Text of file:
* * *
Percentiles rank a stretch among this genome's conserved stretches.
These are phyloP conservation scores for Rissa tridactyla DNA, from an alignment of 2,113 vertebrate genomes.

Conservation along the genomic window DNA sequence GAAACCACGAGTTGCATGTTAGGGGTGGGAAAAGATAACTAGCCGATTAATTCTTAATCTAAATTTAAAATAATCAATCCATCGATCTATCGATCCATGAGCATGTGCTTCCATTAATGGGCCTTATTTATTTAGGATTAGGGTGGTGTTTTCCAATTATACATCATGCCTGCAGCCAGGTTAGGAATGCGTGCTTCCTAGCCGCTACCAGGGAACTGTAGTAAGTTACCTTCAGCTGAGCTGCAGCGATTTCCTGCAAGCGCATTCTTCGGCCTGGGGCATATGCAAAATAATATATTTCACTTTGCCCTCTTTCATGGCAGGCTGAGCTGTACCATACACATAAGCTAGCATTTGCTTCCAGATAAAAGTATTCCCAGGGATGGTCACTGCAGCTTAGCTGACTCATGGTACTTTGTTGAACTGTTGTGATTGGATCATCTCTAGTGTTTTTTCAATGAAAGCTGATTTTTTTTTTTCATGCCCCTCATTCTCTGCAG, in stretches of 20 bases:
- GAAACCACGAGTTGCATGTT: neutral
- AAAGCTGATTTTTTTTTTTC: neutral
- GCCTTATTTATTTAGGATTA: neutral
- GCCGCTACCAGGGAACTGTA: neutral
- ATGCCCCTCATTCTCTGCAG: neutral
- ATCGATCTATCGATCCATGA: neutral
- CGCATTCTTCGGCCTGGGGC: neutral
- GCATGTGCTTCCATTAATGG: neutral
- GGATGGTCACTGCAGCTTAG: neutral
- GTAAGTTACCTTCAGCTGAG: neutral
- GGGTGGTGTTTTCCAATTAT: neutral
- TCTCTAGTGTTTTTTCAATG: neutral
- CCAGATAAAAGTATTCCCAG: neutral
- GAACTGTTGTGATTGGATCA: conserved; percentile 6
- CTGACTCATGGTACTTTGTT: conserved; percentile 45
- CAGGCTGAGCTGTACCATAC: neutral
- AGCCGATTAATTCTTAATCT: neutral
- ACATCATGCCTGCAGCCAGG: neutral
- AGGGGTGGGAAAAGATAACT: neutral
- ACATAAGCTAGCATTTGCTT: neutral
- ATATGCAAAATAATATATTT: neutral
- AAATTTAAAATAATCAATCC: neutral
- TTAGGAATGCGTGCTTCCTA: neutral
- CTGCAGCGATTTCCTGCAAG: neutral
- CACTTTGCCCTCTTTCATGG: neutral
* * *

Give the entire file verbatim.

Percentiles rank a stretch among this genome's conserved stretches.
These are phyloP conservation scores for Rissa tridactyla DNA, from an alignment of 2,113 vertebrate genomes.

Conservation along the genomic window DNA sequence GAAACCACGAGTTGCATGTTAGGGGTGGGAAAAGATAACTAGCCGATTAATTCTTAATCTAAATTTAAAATAATCAATCCATCGATCTATCGATCCATGAGCATGTGCTTCCATTAATGGGCCTTATTTATTTAGGATTAGGGTGGTGTTTTCCAATTATACATCATGCCTGCAGCCAGGTTAGGAATGCGTGCTTCCTAGCCGCTACCAGGGAACTGTAGTAAGTTACCTTCAGCTGAGCTGCAGCGATTTCCTGCAAGCGCATTCTTCGGCCTGGGGCATATGCAAAATAATATATTTCACTTTGCCCTCTTTCATGGCAGGCTGAGCTGTACCATACACATAAGCTAGCATTTGCTTCCAGATAAAAGTATTCCCAGGGATGGTCACTGCAGCTTAGCTGACTCATGGTACTTTGTTGAACTGTTGTGATTGGATCATCTCTAGTGTTTTTTCAATGAAAGCTGATTTTTTTTTTTCATGCCCCTCATTCTCTGCAG, in stretches of 20 bases:
- GAAACCACGAGTTGCATGTT: neutral
- AAAGCTGATTTTTTTTTTTC: neutral
- GCCTTATTTATTTAGGATTA: neutral
- GCCGCTACCAGGGAACTGTA: neutral
- ATGCCCCTCATTCTCTGCAG: neutral
- ATCGATCTATCGATCCATGA: neutral
- CGCATTCTTCGGCCTGGGGC: neutral
- GCATGTGCTTCCATTAATGG: neutral
- GGATGGTCACTGCAGCTTAG: neutral
- GTAAGTTACCTTCAGCTGAG: neutral
- GGGTGGTGTTTTCCAATTAT: neutral
- TCTCTAGTGTTTTTTCAATG: neutral
- CCAGATAAAAGTATTCCCAG: neutral
- GAACTGTTGTGATTGGATCA: conserved; percentile 6
- CTGACTCATGGTACTTTGTT: conserved; percentile 45
- CAGGCTGAGCTGTACCATAC: neutral
- AGCCGATTAATTCTTAATCT: neutral
- ACATCATGCCTGCAGCCAGG: neutral
- AGGGGTGGGAAAAGATAACT: neutral
- ACATAAGCTAGCATTTGCTT: neutral
- ATATGCAAAATAATATATTT: neutral
- AAATTTAAAATAATCAATCC: neutral
- TTAGGAATGCGTGCTTCCTA: neutral
- CTGCAGCGATTTCCTGCAAG: neutral
- CACTTTGCCCTCTTTCATGG: neutral